Outreach workers known as navigators are being used throughout the country to help people sign up and obtain information about the Affordable Care Act and health insurance enrollment options. options.
But in Florida, navigators will not be allowed on the grounds of county health departments.
The order to keep the navigators out of county health departments came from Florida Deputy Health Secretary C. Meade Grigg, who advised the 60 local health department directors in the state.
According to the Florida Department of Health, the local departments will be able to accept materials about insurance from the navigators, but the materials will only be distributed if someone asks for it.
“However, navigators will not conduct activities on the grounds of the health department,” a statement from the Florida Department of Health said.
The department said the move is because of privacy concerns, particularly in regards to the information that will be obtained by the navigators.
Various Republicans in Florida, including Gov. Rick Scott, have been critical about “Obamacare” and say this would compile huge data of Americans’ health information, referring to it as a privacy concern. They also expressed worry about the possibility that navigators could steal personal information.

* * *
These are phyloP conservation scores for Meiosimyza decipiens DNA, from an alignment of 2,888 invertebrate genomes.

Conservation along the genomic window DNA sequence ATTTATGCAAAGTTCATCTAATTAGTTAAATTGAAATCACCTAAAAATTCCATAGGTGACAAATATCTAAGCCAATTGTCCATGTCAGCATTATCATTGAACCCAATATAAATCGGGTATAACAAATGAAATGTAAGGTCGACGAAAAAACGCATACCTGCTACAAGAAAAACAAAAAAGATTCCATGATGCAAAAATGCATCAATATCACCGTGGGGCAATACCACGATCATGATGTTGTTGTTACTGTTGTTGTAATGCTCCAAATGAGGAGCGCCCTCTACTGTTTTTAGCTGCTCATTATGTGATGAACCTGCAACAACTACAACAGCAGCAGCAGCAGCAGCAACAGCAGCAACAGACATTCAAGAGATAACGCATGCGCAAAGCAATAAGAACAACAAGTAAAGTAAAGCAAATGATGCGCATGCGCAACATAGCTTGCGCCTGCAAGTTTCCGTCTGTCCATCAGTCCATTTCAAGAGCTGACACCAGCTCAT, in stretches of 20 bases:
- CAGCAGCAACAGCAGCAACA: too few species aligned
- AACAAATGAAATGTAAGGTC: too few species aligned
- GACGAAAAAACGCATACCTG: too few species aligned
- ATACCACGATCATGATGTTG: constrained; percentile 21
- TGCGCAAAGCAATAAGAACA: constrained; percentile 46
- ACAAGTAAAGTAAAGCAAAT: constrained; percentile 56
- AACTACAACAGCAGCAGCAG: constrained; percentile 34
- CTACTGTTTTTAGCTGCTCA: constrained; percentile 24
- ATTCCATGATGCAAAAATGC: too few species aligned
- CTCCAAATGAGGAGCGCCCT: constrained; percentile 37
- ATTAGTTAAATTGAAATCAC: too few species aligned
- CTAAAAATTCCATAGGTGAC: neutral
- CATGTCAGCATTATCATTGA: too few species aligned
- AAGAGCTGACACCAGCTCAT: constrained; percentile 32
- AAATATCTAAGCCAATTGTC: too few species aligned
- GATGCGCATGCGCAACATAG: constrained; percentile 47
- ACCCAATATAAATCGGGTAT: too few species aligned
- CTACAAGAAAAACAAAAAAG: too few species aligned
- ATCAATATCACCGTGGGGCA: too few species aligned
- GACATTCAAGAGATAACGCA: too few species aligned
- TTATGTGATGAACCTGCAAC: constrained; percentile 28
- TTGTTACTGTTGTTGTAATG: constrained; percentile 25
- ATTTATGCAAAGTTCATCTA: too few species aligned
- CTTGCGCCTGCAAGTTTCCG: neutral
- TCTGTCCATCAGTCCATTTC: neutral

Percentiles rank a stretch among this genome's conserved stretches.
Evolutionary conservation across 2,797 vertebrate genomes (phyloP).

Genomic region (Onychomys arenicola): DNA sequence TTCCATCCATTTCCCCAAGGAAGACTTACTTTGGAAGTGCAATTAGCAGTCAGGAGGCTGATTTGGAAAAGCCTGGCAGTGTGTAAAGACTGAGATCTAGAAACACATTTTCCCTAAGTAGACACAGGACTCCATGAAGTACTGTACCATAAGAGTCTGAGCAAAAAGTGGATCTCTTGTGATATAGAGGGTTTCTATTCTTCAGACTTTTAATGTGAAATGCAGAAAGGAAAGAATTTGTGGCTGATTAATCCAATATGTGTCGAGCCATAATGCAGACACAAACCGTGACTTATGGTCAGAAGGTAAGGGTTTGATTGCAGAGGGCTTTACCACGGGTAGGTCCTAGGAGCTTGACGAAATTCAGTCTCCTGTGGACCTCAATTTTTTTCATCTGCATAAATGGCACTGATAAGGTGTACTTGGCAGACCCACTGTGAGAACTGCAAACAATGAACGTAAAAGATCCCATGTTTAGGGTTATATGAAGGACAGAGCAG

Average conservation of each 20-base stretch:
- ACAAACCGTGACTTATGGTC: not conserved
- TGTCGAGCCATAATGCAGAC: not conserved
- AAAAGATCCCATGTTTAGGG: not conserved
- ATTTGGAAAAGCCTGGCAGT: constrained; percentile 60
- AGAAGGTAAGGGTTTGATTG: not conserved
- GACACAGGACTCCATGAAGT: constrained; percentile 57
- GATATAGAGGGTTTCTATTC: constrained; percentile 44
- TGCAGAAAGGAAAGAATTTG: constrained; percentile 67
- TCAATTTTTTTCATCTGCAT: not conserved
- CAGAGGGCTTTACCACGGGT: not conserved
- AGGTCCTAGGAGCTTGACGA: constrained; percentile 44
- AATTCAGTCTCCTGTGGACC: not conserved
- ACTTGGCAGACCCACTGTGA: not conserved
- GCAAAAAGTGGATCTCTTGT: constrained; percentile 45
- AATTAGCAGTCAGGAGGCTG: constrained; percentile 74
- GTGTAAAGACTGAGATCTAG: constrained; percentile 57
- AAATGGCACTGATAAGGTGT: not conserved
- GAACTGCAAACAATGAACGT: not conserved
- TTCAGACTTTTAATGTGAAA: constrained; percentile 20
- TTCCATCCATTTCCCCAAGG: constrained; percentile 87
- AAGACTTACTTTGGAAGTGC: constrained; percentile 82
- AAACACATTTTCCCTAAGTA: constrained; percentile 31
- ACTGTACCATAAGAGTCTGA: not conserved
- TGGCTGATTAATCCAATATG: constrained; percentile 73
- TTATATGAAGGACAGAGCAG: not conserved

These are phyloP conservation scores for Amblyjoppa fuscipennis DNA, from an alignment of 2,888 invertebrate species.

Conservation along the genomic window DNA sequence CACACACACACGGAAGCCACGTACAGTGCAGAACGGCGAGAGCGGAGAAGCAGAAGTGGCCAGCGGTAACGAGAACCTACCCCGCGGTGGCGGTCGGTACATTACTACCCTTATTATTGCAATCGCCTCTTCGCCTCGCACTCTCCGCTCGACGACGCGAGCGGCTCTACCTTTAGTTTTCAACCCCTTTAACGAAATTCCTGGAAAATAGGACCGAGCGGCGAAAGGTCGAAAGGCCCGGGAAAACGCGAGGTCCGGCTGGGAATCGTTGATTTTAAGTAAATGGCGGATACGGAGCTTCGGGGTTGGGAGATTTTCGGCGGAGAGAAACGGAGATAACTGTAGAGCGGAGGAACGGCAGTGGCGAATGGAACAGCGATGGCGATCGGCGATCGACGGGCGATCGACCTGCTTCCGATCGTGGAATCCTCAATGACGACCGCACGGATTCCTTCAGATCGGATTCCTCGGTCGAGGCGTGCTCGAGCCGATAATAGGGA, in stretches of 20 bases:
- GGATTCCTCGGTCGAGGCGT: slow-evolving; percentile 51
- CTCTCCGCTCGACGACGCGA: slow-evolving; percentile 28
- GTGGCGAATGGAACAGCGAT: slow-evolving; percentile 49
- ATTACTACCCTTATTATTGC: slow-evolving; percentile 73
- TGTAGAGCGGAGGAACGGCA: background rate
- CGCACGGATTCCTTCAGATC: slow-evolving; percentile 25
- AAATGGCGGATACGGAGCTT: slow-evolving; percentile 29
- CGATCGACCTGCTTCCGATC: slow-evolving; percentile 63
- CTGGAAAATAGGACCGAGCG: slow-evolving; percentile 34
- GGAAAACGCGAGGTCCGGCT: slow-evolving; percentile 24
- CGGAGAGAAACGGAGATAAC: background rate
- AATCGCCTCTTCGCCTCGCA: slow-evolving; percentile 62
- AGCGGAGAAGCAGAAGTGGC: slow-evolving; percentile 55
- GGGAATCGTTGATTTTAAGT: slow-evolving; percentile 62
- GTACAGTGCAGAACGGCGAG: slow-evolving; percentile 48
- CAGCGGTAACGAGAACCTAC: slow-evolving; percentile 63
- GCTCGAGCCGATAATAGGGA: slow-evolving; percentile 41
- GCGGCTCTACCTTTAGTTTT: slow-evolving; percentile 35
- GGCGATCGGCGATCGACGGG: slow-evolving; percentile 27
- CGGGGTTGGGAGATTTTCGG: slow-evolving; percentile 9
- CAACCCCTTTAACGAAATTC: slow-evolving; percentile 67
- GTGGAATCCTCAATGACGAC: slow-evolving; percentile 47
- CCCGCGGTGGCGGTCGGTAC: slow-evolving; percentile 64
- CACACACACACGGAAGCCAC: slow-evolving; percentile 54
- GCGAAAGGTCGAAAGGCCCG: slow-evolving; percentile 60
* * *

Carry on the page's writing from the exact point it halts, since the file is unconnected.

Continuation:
Federal health officials have said applicant information is not stored in a database. They say navigators will go through intensive training, undergo background checks and will not have access to the information once its been submitted.
“This is another blatant and shameful attempt to intimidate groups who will be working to inform Americans about their new health insurance options and help them enroll in coverage, just like Medicare counselors have been doing for years,” the United States Department of Health and Human Services spokesman Fabien Levy said in a statement.
Gabriel Sanchez, the Assistant Director of the Robert Wood Johnson Foundation Center for Health Policy at the University of New Mexico, has been studying the Afordable Care Act and Latinos. He says he believes it’s “party politics” because “conservatives have been pretty much anti-navigators in the whole process.” His concern is that other states will follow Florida’s example.
“Given that our data strongly suggests that Latinos will need more help to enroll in the first place– and one of the major resources are the navigators– it could have an effect on the Latino population and enrollment,” Sanchez said.
Rep. Debbie Wasserman (D-Fla) used social media to criticize Scott and said there should not be more drawbacks in regards to the Affordable Care Act.
— D Wasserman Schultz (@DWStweets) September 11, 2013
Other advocacy organizations like Americans United for Change, questioned why Grigg would be “standing in the way of Floridians enrolling in a plan.”
“Grigg should know better than most that thousands of people die every year because they didn’t have insurance,” said Jeremy Funk, communications director at Americans United for Change.
Navigators are funded through state and federal grant programs, and must complete comprehensive training. Florida, where 3.8 million people are uninsured, is currently in the process of hiring and training their navigators.
“Despite the state’s attempts, we are confident that navigators will still be able to help Floridians enroll in quality, affordable health coverage when open enrollment begins on October 1,” Levy said.